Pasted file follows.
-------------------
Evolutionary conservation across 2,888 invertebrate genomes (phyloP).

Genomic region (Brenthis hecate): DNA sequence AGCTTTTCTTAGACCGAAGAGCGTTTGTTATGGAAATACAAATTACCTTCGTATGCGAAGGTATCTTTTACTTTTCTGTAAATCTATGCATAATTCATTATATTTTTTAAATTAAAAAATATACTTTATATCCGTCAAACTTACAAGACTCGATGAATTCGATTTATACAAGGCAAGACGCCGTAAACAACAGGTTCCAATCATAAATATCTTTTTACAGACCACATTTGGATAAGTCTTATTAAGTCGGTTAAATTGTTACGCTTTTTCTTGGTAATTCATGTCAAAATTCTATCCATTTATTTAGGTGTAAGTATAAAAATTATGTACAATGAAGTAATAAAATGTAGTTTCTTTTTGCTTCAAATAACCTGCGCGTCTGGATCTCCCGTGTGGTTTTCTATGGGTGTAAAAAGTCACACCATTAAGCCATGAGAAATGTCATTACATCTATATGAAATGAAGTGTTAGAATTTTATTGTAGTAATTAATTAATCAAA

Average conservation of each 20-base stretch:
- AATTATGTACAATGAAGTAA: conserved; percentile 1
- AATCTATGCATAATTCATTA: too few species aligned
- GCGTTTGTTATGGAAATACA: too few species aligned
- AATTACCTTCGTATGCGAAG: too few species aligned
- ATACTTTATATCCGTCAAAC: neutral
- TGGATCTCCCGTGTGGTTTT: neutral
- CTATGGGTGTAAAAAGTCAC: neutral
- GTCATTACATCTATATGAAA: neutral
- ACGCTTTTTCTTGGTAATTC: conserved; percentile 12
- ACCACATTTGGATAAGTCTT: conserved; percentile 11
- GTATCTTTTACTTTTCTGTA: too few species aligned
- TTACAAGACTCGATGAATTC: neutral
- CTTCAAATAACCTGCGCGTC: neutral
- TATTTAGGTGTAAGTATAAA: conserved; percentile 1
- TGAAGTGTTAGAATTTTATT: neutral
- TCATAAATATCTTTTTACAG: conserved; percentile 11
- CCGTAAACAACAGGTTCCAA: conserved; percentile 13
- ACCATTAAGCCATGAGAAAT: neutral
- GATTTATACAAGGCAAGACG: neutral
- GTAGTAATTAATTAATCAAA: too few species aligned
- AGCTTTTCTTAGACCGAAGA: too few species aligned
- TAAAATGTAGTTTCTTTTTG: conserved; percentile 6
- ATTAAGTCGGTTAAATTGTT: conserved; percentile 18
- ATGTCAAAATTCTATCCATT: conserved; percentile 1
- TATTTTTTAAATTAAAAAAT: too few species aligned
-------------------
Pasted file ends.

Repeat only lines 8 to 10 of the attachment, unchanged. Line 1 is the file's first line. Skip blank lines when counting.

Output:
- ATACTTTATATCCGTCAAAC: neutral
- TGGATCTCCCGTGTGGTTTT: neutral
- CTATGGGTGTAAAAAGTCAC: neutral